photo courtesy of Haziq Tumaran on unsplash

I truly love people. An extrovert by nature, my happy place is being with folks I care about.

This disclaimer needed to be made because right now I’m yearning for alone time. Quiet.

Not a typical attitude for me. As a matter of fact, I often get uncomfortable and antsy when I’m alone too long.

This isn’t one of those “The grass is greener on the other side” issues. Where what anyone else has looks better than what I have.

It’s the plethora of people and planning over the last several weeks for a wedding that is now history. A wedding that exceeded my hopes for my daughter. But a period of time that flowed freely with friends and family.

I loved every minute of it.

My exhaustion has taken me by surprise. We’ve had quite a few late nights for family talk, sharing memories, laughter, and interactions that are humorous because people remember differently. Cherished times we share as being part of each other’s lives. Plus there have been those special opportunities interact with friends I’ve not seen for a long time

Quality time with people costs. Being other-focused, deliberately caring, intentionally listening all require an emotional output that can take a toll.

Loving others costs.

I’m feeling that now in mental exhaustion that is affecting my energy. Not one to crave alone time, my less than animated attitude has some asking how I’m feeling.

I’m fine. Truly grateful for all the people and activities that have populated my life of late.

There is, however, a weariness that lingers. The kind where too much coffee which seems like a good idea at the moment actually makes me feel rotten several moments later. And no more alert.

It’s not caffeine I’m craving.

It’s time to be still. To make space in my life to appreciate what has happened and to focus on the matters before me now.

I’m not an internal processor. I fare better when I’m voicing my ideas to others–my talking clarifies my thinking.

It’s not merely thinking time I need.

I need space for my soul to rest. A time to embrace what has been so I may learn from and appreciate what I’ve experienced. The opportunity to consider what comes next with what I’ve learned.

Soul care.

In our very loud and animated world, contemplative time is counterintuitive. Time to consider the person I’m becoming, why I’m here, what my purpose is in life, how I’m impacting those around me–those don’t provide instant payoffs.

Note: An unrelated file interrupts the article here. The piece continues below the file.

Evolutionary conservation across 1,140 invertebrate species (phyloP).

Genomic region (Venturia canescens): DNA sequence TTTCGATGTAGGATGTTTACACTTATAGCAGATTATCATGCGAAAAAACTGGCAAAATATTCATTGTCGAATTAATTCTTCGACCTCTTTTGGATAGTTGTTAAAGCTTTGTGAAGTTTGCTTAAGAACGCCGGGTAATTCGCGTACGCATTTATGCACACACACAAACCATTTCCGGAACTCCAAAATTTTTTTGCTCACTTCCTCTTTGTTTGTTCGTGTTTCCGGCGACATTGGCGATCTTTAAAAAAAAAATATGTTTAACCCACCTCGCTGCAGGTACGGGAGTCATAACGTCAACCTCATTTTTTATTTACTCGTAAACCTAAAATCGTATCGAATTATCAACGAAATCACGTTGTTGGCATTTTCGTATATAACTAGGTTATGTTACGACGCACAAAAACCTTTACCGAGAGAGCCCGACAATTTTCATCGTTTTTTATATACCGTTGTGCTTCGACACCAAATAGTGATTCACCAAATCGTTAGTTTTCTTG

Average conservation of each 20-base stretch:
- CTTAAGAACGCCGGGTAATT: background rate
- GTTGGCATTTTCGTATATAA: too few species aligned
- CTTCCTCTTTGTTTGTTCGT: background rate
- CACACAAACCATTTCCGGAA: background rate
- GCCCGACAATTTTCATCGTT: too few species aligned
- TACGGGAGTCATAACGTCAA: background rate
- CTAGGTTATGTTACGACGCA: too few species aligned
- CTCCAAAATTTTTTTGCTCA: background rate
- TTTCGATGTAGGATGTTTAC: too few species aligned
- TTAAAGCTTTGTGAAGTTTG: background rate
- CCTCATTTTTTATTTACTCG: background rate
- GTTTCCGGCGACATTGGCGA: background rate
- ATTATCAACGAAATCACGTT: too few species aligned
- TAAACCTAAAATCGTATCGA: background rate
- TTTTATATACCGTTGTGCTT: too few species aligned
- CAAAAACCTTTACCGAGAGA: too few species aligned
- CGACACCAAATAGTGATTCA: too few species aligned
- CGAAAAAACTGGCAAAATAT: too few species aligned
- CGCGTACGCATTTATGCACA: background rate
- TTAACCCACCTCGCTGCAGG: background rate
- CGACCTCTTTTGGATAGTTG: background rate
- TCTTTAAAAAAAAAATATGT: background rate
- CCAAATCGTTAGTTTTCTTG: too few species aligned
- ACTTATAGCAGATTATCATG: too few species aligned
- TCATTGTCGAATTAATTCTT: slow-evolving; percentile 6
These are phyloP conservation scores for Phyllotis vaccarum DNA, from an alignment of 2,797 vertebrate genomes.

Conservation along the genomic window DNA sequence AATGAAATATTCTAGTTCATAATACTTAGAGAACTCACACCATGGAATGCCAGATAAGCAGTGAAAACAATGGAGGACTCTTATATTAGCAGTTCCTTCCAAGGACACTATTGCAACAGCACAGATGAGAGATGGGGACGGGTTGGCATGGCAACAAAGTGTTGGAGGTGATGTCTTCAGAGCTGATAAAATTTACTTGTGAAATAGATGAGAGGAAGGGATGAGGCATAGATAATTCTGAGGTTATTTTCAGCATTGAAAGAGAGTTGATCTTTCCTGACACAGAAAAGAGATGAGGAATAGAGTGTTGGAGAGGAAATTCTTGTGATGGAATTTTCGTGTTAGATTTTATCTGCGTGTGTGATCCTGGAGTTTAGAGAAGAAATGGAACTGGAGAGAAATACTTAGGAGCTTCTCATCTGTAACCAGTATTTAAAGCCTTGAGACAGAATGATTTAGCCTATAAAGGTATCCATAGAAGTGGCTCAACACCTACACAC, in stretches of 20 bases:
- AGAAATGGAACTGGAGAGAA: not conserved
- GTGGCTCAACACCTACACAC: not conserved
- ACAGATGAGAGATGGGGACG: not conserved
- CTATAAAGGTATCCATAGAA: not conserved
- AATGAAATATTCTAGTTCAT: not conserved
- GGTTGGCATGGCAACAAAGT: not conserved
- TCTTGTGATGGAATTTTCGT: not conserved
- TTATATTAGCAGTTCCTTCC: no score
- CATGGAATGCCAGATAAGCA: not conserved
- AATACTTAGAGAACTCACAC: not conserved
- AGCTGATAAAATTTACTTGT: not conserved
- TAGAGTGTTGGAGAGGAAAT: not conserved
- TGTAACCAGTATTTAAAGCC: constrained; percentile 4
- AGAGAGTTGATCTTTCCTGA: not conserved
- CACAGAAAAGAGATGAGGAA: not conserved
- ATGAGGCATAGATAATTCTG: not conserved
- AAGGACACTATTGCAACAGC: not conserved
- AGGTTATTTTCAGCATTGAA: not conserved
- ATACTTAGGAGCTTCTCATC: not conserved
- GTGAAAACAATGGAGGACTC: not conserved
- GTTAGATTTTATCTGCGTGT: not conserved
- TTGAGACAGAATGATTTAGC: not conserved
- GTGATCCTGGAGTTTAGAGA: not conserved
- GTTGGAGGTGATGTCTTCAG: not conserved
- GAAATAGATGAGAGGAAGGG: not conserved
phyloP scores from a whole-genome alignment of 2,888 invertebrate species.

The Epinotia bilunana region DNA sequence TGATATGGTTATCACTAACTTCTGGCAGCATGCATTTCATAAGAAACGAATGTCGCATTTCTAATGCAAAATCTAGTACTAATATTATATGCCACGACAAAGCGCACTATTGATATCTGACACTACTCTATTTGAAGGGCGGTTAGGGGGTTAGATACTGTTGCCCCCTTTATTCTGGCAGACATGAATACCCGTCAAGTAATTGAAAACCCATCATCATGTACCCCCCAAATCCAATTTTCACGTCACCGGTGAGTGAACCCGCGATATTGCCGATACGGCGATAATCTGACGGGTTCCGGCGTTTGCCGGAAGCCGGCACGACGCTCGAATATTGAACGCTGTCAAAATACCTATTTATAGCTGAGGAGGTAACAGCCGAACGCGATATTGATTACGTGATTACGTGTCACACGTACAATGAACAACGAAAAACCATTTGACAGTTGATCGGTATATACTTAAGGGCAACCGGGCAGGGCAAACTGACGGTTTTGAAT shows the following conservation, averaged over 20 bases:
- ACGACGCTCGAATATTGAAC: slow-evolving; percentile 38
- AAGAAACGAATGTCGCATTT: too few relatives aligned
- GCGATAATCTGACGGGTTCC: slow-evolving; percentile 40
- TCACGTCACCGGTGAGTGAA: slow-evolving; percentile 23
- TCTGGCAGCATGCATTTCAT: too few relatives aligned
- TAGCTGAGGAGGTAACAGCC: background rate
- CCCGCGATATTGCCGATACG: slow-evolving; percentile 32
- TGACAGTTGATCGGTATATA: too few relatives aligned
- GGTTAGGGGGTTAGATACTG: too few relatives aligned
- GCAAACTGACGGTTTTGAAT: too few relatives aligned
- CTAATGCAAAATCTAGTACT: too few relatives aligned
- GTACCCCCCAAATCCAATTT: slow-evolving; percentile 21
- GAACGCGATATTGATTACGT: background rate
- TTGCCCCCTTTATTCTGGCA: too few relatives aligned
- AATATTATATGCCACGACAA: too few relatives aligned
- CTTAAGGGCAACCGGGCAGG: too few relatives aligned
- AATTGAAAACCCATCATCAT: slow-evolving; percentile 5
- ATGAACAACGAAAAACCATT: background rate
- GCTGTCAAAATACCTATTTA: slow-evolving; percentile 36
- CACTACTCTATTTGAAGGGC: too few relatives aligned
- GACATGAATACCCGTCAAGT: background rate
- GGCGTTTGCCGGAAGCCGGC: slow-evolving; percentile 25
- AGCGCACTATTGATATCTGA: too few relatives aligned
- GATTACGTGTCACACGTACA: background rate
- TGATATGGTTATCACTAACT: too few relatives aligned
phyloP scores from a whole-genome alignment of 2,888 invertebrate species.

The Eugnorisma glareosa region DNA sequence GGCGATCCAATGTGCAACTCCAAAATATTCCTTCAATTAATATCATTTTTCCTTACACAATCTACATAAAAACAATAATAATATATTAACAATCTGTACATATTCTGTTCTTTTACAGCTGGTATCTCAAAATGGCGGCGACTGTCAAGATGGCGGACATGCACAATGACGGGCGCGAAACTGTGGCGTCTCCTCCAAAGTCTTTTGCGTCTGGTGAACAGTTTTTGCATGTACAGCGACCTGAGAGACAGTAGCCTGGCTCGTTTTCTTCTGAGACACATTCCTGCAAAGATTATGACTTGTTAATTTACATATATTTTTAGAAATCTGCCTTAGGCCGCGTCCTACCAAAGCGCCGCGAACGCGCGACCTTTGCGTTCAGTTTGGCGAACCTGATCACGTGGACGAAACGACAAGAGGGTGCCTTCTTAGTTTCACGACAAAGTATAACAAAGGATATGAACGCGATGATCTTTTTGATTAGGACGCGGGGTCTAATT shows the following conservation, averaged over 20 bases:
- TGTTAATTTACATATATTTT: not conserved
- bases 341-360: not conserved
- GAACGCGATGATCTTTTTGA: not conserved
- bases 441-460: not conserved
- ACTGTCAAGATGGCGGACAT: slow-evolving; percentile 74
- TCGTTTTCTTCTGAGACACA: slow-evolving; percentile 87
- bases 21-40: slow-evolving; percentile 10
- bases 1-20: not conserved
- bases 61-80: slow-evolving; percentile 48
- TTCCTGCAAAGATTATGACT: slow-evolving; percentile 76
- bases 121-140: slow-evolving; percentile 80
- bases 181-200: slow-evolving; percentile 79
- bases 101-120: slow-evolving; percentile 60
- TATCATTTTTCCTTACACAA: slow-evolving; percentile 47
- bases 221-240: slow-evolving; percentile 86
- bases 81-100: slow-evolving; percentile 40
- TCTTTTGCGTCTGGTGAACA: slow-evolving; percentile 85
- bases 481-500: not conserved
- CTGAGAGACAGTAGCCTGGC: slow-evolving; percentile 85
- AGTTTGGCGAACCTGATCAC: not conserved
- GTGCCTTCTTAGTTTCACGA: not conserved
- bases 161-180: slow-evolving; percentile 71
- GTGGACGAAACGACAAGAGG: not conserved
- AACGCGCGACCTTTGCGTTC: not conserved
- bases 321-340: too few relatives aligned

Jesus loves all people. His time spent here was typically surrounded by a crowd. He cared for them, healed them, loved them.

He needed alone time as well. To be still and listen to His Father’s voice, to be in His presence. It was the alone times that gave him the energy to continue ministering to needy people. Time of interaction with His Father that moved Him to take the punishment for the sins of the world.

If Jesus, God in the flesh, took time to be alone to pray and think, who am I to think I don’t?

 

4 responses »

  1. sandrauer says:

    Very good words, Dayle. Give yourself time…more time…to continue pondering all that’s occurred and for rest of soul and body. Both are important, especially following such a season of near constant output. Give yourself what you would prescribe for others in a similar state.

    May God give you rest of body and mind and refresh your soul.

    Prayers and love, Sandra

    Sandra Auer Sent from my iPhone

    >

    • daylerogers says:

      Giving ourselves time in ministry to just be with Jesus isn’t something we do easily. It doesn’t FEEL productive when doing looms in front of our faces. Thanks for your encouragement, my friend. And for your prayers.

  2. kevinjyoung says:

    Dayle, so happy to see the pics of the wedding! Beautiful, as I imagined it would be. Ginnette and I have special friends(they discipled us in college) in Indianapolis, who run a retreat house, offer spiritual direction, that kind of thing. We have sent other staff there for an environment of reflection, soul hunting and spiritual rejuvenation. Let me know if you would ever be interested, and I’ll pass on the vitals. They are Dave & Beth Booram. Beautiful, gifted, and compassionate souls, that hunger for God’s intimacy, and offer space for others to experience it. Thanks for this post.

  3. daylerogers says:

    We worked with Dave and Beth on staff! Feels like a million years ago. And it actually sounds amazing. Just the fact that there are places that recognize the need for space to see the grander, greater picture encourages my heart. I truly hope you’re doing well and feeling better, Kev. How can we be specifically praying for you?

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